Attitudes about women and class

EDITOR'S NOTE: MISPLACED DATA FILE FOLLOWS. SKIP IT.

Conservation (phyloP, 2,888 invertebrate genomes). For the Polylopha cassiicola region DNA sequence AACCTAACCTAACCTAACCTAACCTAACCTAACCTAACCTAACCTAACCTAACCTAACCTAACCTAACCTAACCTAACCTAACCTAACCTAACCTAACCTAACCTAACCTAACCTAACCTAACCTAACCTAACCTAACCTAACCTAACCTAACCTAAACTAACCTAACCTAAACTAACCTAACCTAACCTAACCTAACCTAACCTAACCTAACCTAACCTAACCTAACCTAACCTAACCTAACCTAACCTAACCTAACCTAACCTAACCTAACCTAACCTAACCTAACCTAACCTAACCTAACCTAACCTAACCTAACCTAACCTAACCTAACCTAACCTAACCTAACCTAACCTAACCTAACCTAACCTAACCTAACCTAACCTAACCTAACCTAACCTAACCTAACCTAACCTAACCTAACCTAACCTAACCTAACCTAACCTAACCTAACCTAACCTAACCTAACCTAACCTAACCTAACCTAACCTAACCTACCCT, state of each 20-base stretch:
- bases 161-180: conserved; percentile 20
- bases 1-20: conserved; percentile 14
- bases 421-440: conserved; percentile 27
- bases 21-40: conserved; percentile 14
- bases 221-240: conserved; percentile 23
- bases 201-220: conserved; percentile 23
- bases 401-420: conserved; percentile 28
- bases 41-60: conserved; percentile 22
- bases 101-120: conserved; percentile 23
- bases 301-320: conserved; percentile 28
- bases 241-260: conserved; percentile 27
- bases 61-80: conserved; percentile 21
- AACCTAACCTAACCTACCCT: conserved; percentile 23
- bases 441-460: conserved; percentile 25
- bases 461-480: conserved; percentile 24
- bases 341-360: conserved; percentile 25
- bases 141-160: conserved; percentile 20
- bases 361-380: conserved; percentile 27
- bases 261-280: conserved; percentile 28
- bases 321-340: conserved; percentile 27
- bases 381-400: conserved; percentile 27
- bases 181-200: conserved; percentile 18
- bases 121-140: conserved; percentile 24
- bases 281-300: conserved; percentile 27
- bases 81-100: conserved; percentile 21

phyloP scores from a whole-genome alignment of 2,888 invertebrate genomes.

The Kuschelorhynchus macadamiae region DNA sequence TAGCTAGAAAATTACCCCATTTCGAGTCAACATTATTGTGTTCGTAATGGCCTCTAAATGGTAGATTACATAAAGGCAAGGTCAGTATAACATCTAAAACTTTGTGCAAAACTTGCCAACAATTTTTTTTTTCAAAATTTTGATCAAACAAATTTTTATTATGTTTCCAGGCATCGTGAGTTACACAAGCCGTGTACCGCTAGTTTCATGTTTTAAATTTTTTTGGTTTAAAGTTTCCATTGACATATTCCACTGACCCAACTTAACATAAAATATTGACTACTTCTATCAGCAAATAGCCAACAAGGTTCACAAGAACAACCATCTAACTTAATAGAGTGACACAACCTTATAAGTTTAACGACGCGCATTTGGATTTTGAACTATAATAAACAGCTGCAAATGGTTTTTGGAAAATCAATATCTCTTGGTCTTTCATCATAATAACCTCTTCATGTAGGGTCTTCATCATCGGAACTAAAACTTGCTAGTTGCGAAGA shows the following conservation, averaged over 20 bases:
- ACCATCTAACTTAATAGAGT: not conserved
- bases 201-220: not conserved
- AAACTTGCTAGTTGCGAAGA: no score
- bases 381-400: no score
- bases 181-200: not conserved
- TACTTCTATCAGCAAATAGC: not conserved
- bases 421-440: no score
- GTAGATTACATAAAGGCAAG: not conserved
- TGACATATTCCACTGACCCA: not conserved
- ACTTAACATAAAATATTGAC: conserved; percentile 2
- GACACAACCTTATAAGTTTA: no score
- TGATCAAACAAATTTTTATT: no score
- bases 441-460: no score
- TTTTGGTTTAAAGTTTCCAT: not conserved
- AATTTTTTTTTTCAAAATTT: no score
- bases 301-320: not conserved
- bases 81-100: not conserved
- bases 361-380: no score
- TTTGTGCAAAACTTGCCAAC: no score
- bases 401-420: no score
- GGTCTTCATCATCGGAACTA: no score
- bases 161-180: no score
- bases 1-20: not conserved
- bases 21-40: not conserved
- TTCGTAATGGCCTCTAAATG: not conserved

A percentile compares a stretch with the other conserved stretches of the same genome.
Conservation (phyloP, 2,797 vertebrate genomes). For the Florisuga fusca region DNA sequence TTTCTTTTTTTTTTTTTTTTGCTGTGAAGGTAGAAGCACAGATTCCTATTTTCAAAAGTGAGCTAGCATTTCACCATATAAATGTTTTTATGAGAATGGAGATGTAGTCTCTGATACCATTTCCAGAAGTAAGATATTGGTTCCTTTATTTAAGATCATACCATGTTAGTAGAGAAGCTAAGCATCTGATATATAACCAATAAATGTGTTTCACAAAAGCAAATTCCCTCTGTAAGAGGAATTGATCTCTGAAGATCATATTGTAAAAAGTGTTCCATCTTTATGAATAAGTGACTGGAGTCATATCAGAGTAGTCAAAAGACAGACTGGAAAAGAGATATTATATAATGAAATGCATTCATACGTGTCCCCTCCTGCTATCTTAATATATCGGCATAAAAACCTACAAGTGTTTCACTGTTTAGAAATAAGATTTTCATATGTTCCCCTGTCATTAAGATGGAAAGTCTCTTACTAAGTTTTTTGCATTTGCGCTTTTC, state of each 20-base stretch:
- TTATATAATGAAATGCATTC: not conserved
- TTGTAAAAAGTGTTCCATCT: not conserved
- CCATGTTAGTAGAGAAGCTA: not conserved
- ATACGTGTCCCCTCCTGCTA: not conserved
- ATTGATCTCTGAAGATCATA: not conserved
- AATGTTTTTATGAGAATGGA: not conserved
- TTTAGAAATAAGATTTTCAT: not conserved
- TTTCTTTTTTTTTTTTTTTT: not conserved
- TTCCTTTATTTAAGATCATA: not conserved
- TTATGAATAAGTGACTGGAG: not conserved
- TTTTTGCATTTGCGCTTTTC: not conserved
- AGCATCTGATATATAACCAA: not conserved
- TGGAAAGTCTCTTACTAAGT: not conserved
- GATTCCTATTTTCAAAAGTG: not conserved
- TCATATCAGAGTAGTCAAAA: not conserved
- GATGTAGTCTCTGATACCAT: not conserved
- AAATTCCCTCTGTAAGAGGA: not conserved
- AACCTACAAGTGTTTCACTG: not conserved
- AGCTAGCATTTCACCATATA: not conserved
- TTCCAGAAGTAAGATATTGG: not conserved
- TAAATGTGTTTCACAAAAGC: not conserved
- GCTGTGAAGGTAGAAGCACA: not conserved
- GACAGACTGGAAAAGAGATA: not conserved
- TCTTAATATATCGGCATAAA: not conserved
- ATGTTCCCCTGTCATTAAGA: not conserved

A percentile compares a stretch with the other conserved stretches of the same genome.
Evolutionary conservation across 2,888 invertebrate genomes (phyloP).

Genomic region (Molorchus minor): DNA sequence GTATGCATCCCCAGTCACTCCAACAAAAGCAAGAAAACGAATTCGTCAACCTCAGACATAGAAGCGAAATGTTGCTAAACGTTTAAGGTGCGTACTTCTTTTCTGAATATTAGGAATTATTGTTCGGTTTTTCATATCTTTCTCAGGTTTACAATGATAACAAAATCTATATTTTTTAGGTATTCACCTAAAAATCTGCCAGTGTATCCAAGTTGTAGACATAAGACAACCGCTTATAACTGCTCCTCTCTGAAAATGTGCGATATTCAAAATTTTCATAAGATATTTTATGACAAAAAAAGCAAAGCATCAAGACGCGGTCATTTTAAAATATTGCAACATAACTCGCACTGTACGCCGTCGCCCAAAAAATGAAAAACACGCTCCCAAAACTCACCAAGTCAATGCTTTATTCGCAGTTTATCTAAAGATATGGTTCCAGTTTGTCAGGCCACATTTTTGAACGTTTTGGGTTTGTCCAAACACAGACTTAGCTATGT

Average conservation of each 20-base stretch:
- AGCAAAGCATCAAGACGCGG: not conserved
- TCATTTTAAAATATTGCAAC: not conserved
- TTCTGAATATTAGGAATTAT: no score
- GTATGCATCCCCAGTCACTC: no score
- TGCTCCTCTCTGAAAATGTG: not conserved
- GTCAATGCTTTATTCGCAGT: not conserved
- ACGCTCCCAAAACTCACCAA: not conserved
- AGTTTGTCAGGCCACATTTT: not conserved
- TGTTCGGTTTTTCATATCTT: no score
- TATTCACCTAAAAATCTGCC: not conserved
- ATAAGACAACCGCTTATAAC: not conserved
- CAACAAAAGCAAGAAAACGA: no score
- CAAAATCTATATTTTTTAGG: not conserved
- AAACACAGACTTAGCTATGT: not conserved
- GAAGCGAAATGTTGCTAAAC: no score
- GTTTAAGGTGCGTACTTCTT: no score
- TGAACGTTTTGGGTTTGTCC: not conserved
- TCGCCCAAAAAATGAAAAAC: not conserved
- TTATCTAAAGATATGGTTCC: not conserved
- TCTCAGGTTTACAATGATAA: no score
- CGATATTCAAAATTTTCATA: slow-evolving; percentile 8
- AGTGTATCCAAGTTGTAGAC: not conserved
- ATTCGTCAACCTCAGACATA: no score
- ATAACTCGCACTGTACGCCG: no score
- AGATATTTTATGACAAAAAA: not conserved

One similarity I noticed when reading through Great Expectations is that the way Mrs Joe Christmas is described is very indicative of the overall attitude towards both women and the lower class in Victorian England that we’ve talked about in the past. One of the first paragraphs of the chapter is a slight joke about her social status and situation, stating that her position as a blacksmith’s wife is the same thing as “a slave with her apron never off”. This heavily reminds me of the way Carlyle spoke of the ‘lowly black woman’ in the passage of his we discussed far earlier in the semester. One interesting difference I see however, is that while Carlyle seems to look on in pity and admiration at the lower class woman he discusses, Dickens, or more accurately Pip, seems to do no such thing, playing her misfortune off for laughs.

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